Laudator: Thilo Weichert

The BigBrotherAward 2018 in the “Biotechnology” Category goes to

The company Ancestry.com and its subsidiary in Munich

for exploiting an interest in genealogy to entice people into submitting saliva samples.

Research into one’s family ancestry, also known as genealogy, is a relatively harmless pastime: Who am I? Where do I come from? To whom am I related? These questions used to be answered by looking at birth certificates, wedding and death certificates, familiy trees and church registers. But genetics offers whole new insight opportunities, because an analysis of our genes, our DNA, tells us to whom we are related biologically – down to the third or fourth degree. With a certain probability even the so-called biogeographical roots of our ancestors can be determined: the question in which geographical region family members of past generations have lived.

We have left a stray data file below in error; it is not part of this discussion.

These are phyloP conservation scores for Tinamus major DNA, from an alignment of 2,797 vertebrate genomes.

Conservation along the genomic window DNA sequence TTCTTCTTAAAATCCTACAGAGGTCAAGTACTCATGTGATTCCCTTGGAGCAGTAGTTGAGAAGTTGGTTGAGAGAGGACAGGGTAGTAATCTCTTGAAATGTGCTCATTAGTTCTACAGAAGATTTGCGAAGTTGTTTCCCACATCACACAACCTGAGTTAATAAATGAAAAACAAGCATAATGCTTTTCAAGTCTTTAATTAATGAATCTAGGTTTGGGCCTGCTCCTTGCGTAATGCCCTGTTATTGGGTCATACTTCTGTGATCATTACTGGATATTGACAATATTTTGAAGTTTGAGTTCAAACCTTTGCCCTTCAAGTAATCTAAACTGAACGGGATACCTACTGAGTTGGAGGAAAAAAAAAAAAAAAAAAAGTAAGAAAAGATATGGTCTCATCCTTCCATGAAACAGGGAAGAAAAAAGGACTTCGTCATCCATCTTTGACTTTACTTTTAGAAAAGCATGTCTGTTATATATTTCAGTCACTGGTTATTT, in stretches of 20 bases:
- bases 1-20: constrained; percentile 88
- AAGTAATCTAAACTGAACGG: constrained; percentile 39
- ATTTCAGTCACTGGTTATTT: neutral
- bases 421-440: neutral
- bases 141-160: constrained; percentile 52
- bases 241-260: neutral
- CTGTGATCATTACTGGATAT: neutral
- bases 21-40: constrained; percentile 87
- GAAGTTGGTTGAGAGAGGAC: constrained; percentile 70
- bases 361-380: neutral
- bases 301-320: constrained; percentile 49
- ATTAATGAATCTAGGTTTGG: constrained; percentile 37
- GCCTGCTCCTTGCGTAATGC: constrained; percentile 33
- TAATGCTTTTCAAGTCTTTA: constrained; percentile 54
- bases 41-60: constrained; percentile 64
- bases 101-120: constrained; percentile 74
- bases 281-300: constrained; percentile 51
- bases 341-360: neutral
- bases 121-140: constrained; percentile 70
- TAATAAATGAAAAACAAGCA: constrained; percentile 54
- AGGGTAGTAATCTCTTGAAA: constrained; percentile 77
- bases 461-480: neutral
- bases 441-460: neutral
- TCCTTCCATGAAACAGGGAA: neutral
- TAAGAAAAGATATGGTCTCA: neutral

DNA is the abbreviation of deoxyribonucleic acid, the scientific name for our genome, the totality of our hereditary disposition. Knowledge gained from that can be baffling. It is therefore no wonder that many family-tree researchers submit their saliva sample for analysis, to find out more about themselves.

Genealogy is a widespread hobby in the United States, for which many companies offer services. Ancestry.com is the market leader, allegedly with more than 10 million customers globally und 20 billion data records and documents, followed by the Google company “23andMe” with 5 million DNA analyses.